1. Present brief click or tone burst stimuli (1-5 ms) beginning with high level (i.e. 80 or 90 dB SPL) and reducing the intensity in 5-10 dB SPL steps. Register the electrical response in the first 10 ms after stimulation (evoked ABR responses appear at 6-8 ms).
        NOTE: For this reason, stimulation rates should not be higher than 50 stimuli/s (normal rate 20-50).
    5. Amplify, record and average the evoked electrical response to each stimulus and intensity. Use an amplifier with low noise and a good signal-to-noise ratio, and connect it to the A-D input.
      NOTE: ABRs have very low amplitudes, typically below 1 µV (peak-to-peak) and must be recorded using an amplifier with very low noise. In normal hearing mice, clear ABR waves emerge after averaging 100 - 200 responses, however to obtain high quality recordings, or in the case of hearing impairment, more repetitions are recommended (750-1,000)27.
    6. Visually determine the ABR threshold during the test.
      NOTE: The ABR threshold is the lowest sound stimuli intensity that elicits a reliable ABR recording with waves I to IV clearly visible and medium peak-to-peak voltage 2 SD above the mean background activity31. This data has to be confirmed during off-line analysis, along with other parameters including peak and interpeak latency, and wave amplitudes.
    7. Perform data analysis either manually or automatically.
      1. For manual analysis, identify the 4-5 ABR waves (I, II, III...etc.) and mark out the peaks (P1, P2, P3...) and valleys (N1, N2, N3...) for each wave. Once the analysis is completed, export data to spreadsheet or text file.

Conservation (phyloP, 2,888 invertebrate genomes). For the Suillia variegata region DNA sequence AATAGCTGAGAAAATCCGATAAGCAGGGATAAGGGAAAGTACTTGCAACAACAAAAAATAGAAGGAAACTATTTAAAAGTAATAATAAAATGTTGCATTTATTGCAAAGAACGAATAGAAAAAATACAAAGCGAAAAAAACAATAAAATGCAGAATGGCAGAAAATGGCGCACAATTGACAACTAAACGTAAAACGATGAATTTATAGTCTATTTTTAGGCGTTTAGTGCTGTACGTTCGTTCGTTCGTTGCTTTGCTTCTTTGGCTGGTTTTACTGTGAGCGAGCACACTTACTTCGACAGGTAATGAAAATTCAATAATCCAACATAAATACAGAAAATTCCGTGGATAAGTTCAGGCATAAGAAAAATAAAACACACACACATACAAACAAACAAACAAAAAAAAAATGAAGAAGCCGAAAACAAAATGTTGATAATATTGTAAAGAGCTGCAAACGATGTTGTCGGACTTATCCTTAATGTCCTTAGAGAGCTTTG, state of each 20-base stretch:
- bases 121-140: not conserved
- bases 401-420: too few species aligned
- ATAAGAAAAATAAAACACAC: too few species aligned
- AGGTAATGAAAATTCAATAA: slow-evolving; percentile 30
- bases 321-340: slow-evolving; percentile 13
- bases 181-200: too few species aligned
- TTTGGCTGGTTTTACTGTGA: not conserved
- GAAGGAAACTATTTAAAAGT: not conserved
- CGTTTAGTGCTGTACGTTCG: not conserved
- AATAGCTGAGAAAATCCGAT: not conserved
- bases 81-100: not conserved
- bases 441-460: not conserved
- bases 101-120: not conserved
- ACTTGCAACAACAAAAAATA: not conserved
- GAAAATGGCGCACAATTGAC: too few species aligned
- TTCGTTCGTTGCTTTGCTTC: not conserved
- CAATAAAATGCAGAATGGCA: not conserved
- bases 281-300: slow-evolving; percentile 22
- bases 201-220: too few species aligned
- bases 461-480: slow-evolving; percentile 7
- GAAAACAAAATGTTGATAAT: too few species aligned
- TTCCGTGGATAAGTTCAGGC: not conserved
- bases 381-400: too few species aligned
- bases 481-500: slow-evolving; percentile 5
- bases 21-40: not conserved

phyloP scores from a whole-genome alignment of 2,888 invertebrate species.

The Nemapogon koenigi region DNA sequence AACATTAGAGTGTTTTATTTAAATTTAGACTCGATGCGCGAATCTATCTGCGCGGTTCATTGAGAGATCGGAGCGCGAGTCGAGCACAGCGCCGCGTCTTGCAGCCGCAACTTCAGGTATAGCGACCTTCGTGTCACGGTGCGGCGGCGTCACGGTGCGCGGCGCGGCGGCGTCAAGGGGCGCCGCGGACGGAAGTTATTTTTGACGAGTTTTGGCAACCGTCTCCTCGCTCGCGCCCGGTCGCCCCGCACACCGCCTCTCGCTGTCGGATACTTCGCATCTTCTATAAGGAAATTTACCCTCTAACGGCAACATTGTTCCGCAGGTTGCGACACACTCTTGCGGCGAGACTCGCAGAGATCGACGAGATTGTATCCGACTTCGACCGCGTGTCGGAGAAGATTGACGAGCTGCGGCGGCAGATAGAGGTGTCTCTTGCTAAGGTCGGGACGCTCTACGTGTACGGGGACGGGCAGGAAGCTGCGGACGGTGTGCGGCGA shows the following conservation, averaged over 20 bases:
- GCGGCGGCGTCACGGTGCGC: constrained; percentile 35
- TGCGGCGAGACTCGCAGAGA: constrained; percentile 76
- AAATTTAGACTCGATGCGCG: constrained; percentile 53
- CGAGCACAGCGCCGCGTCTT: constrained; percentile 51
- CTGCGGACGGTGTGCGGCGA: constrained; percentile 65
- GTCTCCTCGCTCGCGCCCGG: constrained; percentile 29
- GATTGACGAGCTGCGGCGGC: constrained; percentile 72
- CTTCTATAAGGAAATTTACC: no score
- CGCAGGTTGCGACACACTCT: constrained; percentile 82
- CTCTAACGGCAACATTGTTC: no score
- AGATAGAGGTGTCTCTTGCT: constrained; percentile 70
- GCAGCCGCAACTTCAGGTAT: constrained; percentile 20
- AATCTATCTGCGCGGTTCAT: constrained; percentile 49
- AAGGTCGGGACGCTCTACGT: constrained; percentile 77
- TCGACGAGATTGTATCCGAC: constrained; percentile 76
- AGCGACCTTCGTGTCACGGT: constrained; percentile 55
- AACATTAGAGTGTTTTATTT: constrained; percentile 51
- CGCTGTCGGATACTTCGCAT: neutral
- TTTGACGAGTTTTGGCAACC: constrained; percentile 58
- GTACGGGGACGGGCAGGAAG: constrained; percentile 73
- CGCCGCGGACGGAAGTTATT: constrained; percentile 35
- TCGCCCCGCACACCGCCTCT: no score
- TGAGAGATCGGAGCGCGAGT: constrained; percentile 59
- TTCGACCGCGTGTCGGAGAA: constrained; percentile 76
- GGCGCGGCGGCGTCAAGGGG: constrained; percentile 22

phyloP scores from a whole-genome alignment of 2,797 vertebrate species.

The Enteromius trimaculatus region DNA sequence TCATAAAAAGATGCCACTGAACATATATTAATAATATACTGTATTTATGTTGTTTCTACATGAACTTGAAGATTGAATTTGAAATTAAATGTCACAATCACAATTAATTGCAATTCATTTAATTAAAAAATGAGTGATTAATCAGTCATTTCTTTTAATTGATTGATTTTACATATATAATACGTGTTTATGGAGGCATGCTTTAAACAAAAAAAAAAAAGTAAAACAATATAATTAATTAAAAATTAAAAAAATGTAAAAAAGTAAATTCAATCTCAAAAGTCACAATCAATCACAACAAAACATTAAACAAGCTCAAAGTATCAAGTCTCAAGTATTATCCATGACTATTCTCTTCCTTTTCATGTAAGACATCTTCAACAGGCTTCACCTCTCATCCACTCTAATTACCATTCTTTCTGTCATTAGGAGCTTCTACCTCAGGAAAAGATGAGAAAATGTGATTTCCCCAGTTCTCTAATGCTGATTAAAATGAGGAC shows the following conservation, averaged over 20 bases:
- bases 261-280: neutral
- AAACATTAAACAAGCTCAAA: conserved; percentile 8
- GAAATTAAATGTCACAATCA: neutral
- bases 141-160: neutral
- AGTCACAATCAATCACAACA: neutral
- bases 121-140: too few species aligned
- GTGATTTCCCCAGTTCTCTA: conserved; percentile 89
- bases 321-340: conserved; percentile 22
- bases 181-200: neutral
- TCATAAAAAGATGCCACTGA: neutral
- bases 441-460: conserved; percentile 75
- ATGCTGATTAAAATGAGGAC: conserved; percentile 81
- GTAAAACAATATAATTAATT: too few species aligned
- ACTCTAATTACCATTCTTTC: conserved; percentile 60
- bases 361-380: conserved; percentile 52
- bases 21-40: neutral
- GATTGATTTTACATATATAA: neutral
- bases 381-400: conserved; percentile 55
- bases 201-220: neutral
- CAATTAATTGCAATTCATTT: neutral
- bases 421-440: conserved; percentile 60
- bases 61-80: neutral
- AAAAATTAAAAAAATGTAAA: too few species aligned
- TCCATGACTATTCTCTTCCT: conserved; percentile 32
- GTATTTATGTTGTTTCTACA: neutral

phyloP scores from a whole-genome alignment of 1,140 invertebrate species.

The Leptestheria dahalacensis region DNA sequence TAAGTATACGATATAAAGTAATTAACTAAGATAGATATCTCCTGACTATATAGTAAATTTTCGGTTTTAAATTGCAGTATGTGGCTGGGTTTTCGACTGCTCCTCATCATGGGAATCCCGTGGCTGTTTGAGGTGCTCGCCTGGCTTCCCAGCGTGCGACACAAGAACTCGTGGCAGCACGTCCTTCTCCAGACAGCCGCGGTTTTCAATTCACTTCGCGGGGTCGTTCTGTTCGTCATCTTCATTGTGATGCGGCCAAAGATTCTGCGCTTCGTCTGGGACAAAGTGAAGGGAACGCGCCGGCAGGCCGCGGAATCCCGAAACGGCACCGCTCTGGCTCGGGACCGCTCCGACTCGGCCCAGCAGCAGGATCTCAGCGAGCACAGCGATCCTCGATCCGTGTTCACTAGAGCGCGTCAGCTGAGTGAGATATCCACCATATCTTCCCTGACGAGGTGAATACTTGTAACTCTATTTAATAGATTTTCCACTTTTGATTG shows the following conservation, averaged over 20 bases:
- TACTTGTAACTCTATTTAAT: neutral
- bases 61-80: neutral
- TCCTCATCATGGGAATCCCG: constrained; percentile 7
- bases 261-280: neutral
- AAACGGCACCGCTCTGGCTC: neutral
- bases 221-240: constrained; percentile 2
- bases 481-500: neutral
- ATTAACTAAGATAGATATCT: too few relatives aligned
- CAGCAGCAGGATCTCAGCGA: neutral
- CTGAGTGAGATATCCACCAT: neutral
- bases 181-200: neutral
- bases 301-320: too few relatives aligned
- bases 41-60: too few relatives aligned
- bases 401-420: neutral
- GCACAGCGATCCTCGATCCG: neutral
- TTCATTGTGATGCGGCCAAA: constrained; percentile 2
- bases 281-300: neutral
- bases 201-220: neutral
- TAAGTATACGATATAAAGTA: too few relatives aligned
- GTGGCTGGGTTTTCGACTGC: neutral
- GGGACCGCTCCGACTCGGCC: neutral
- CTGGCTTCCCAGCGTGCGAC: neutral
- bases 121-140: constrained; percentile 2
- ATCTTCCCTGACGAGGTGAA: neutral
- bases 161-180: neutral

NOTE: Specific software for electrical response recording usually performs the analysis automatically. Additional measurements can be determined in the ABR recording in response to a fixed intensity (i.e. 70 or 80 dB SPL) or at intensities relative to individual click thresholds (i.e. 15 dB SPL over threshold).
  6. Perform statistical analysis of ABR data using the appropriate software. Depending on the experimental design, use standard paired T-test or analysis of variance (ANOVA) to compare main ABR parameters in the different groups26,30.
    NOTE: In longitudinal studies, many functional data are collected from the same animal at different temporal points (i.e. before and after microsurgery). In this case, a general linear model repeated measure test provides a detailed variance analysis.

3. Vehicle Preparation

  1. Prepare and use vehicle solutions under sterile conditions.
    NOTE: Liquid solutions are usually cleared quickly through the Eustachian tube. Different injectable delivery systems could be used to increase the residence time of the drug in the middle ear, including hydrogels and nanoparticles32.
    1. To prepare CGP-hydrogel, dissolve 75% deacetylated chitosan in 0.2 M acetic acid yielding a 1.5-2% (wt/wt) chitosan solution. Add 9% glycerophosphate (wt/wt) to this solution7. Prepare the solution just before administration and store the hydrogel at 4 °C until use.
      NOTE: The CGP-hydrogel is moderately viscous but still injectable at this temperature. Below 4 °C it changes to a solid phase, blocking its application. After application, CGP undergoes a phase transition to a semi-solid gel in about 15 min at 37 °C.